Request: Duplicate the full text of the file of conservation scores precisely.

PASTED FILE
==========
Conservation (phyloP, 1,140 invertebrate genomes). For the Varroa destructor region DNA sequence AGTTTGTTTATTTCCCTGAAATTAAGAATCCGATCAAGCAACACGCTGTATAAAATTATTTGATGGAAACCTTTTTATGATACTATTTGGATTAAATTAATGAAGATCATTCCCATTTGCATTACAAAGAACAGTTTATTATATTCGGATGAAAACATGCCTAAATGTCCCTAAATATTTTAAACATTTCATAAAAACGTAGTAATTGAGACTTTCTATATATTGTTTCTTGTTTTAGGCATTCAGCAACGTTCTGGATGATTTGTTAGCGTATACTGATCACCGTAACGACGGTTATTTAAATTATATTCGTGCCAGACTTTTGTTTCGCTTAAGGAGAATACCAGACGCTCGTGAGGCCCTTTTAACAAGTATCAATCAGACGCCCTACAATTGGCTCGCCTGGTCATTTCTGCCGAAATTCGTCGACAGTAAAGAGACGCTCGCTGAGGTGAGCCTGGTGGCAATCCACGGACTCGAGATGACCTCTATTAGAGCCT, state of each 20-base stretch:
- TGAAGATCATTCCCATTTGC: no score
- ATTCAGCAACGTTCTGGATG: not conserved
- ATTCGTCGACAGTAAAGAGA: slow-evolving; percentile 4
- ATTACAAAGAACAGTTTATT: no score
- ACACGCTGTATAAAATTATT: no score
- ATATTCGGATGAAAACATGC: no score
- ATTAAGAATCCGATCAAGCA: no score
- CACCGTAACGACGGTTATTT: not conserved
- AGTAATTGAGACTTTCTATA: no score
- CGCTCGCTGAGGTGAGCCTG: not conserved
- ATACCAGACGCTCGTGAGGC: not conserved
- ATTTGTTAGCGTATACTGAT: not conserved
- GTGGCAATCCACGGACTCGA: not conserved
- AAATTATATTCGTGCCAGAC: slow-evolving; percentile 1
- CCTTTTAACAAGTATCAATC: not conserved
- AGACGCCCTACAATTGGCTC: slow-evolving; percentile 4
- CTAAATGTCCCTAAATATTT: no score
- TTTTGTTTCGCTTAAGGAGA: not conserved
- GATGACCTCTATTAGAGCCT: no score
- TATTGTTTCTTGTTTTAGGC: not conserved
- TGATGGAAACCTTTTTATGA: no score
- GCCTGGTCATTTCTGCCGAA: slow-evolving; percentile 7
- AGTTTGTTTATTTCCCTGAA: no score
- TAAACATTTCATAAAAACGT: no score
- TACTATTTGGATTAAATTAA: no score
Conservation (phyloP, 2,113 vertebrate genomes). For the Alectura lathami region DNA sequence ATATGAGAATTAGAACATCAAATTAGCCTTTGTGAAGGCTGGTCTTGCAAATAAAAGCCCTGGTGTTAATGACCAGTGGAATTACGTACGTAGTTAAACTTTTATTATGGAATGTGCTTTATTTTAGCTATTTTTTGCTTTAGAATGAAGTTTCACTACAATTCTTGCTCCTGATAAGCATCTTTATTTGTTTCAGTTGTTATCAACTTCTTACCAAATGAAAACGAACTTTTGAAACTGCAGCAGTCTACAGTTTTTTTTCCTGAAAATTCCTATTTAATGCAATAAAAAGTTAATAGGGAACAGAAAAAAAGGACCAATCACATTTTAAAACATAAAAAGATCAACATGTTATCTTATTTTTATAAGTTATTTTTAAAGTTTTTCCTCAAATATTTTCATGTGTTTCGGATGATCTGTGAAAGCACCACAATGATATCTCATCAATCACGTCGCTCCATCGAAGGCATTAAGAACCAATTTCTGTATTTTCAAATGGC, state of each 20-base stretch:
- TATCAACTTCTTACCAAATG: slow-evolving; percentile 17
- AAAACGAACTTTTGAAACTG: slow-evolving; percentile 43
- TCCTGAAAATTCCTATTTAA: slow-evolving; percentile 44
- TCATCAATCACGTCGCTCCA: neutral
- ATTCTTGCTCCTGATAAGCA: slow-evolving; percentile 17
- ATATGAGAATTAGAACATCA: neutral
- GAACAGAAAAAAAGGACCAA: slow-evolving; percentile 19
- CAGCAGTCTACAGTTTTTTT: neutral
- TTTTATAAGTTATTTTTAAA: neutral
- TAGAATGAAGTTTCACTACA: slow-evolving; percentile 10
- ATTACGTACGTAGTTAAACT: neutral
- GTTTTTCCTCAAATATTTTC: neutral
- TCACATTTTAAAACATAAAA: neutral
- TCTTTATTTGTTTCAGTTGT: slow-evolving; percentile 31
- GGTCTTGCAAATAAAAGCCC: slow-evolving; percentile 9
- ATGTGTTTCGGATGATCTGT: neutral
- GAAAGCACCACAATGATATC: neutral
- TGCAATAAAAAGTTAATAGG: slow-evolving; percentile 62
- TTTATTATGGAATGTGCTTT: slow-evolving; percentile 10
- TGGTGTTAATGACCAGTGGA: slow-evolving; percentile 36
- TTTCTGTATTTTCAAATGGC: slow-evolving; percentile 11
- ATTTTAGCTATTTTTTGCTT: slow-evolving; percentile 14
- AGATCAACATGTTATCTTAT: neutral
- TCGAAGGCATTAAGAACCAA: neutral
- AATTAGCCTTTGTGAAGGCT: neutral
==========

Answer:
Conservation (phyloP, 1,140 invertebrate genomes). For the Varroa destructor region DNA sequence AGTTTGTTTATTTCCCTGAAATTAAGAATCCGATCAAGCAACACGCTGTATAAAATTATTTGATGGAAACCTTTTTATGATACTATTTGGATTAAATTAATGAAGATCATTCCCATTTGCATTACAAAGAACAGTTTATTATATTCGGATGAAAACATGCCTAAATGTCCCTAAATATTTTAAACATTTCATAAAAACGTAGTAATTGAGACTTTCTATATATTGTTTCTTGTTTTAGGCATTCAGCAACGTTCTGGATGATTTGTTAGCGTATACTGATCACCGTAACGACGGTTATTTAAATTATATTCGTGCCAGACTTTTGTTTCGCTTAAGGAGAATACCAGACGCTCGTGAGGCCCTTTTAACAAGTATCAATCAGACGCCCTACAATTGGCTCGCCTGGTCATTTCTGCCGAAATTCGTCGACAGTAAAGAGACGCTCGCTGAGGTGAGCCTGGTGGCAATCCACGGACTCGAGATGACCTCTATTAGAGCCT, state of each 20-base stretch:
- TGAAGATCATTCCCATTTGC: no score
- ATTCAGCAACGTTCTGGATG: not conserved
- ATTCGTCGACAGTAAAGAGA: slow-evolving; percentile 4
- ATTACAAAGAACAGTTTATT: no score
- ACACGCTGTATAAAATTATT: no score
- ATATTCGGATGAAAACATGC: no score
- ATTAAGAATCCGATCAAGCA: no score
- CACCGTAACGACGGTTATTT: not conserved
- AGTAATTGAGACTTTCTATA: no score
- CGCTCGCTGAGGTGAGCCTG: not conserved
- ATACCAGACGCTCGTGAGGC: not conserved
- ATTTGTTAGCGTATACTGAT: not conserved
- GTGGCAATCCACGGACTCGA: not conserved
- AAATTATATTCGTGCCAGAC: slow-evolving; percentile 1
- CCTTTTAACAAGTATCAATC: not conserved
- AGACGCCCTACAATTGGCTC: slow-evolving; percentile 4
- CTAAATGTCCCTAAATATTT: no score
- TTTTGTTTCGCTTAAGGAGA: not conserved
- GATGACCTCTATTAGAGCCT: no score
- TATTGTTTCTTGTTTTAGGC: not conserved
- TGATGGAAACCTTTTTATGA: no score
- GCCTGGTCATTTCTGCCGAA: slow-evolving; percentile 7
- AGTTTGTTTATTTCCCTGAA: no score
- TAAACATTTCATAAAAACGT: no score
- TACTATTTGGATTAAATTAA: no score
Conservation (phyloP, 2,113 vertebrate genomes). For the Alectura lathami region DNA sequence ATATGAGAATTAGAACATCAAATTAGCCTTTGTGAAGGCTGGTCTTGCAAATAAAAGCCCTGGTGTTAATGACCAGTGGAATTACGTACGTAGTTAAACTTTTATTATGGAATGTGCTTTATTTTAGCTATTTTTTGCTTTAGAATGAAGTTTCACTACAATTCTTGCTCCTGATAAGCATCTTTATTTGTTTCAGTTGTTATCAACTTCTTACCAAATGAAAACGAACTTTTGAAACTGCAGCAGTCTACAGTTTTTTTTCCTGAAAATTCCTATTTAATGCAATAAAAAGTTAATAGGGAACAGAAAAAAAGGACCAATCACATTTTAAAACATAAAAAGATCAACATGTTATCTTATTTTTATAAGTTATTTTTAAAGTTTTTCCTCAAATATTTTCATGTGTTTCGGATGATCTGTGAAAGCACCACAATGATATCTCATCAATCACGTCGCTCCATCGAAGGCATTAAGAACCAATTTCTGTATTTTCAAATGGC, state of each 20-base stretch:
- TATCAACTTCTTACCAAATG: slow-evolving; percentile 17
- AAAACGAACTTTTGAAACTG: slow-evolving; percentile 43
- TCCTGAAAATTCCTATTTAA: slow-evolving; percentile 44
- TCATCAATCACGTCGCTCCA: neutral
- ATTCTTGCTCCTGATAAGCA: slow-evolving; percentile 17
- ATATGAGAATTAGAACATCA: neutral
- GAACAGAAAAAAAGGACCAA: slow-evolving; percentile 19
- CAGCAGTCTACAGTTTTTTT: neutral
- TTTTATAAGTTATTTTTAAA: neutral
- TAGAATGAAGTTTCACTACA: slow-evolving; percentile 10
- ATTACGTACGTAGTTAAACT: neutral
- GTTTTTCCTCAAATATTTTC: neutral
- TCACATTTTAAAACATAAAA: neutral
- TCTTTATTTGTTTCAGTTGT: slow-evolving; percentile 31
- GGTCTTGCAAATAAAAGCCC: slow-evolving; percentile 9
- ATGTGTTTCGGATGATCTGT: neutral
- GAAAGCACCACAATGATATC: neutral
- TGCAATAAAAAGTTAATAGG: slow-evolving; percentile 62
- TTTATTATGGAATGTGCTTT: slow-evolving; percentile 10
- TGGTGTTAATGACCAGTGGA: slow-evolving; percentile 36
- TTTCTGTATTTTCAAATGGC: slow-evolving; percentile 11
- ATTTTAGCTATTTTTTGCTT: slow-evolving; percentile 14
- AGATCAACATGTTATCTTAT: neutral
- TCGAAGGCATTAAGAACCAA: neutral
- AATTAGCCTTTGTGAAGGCT: neutral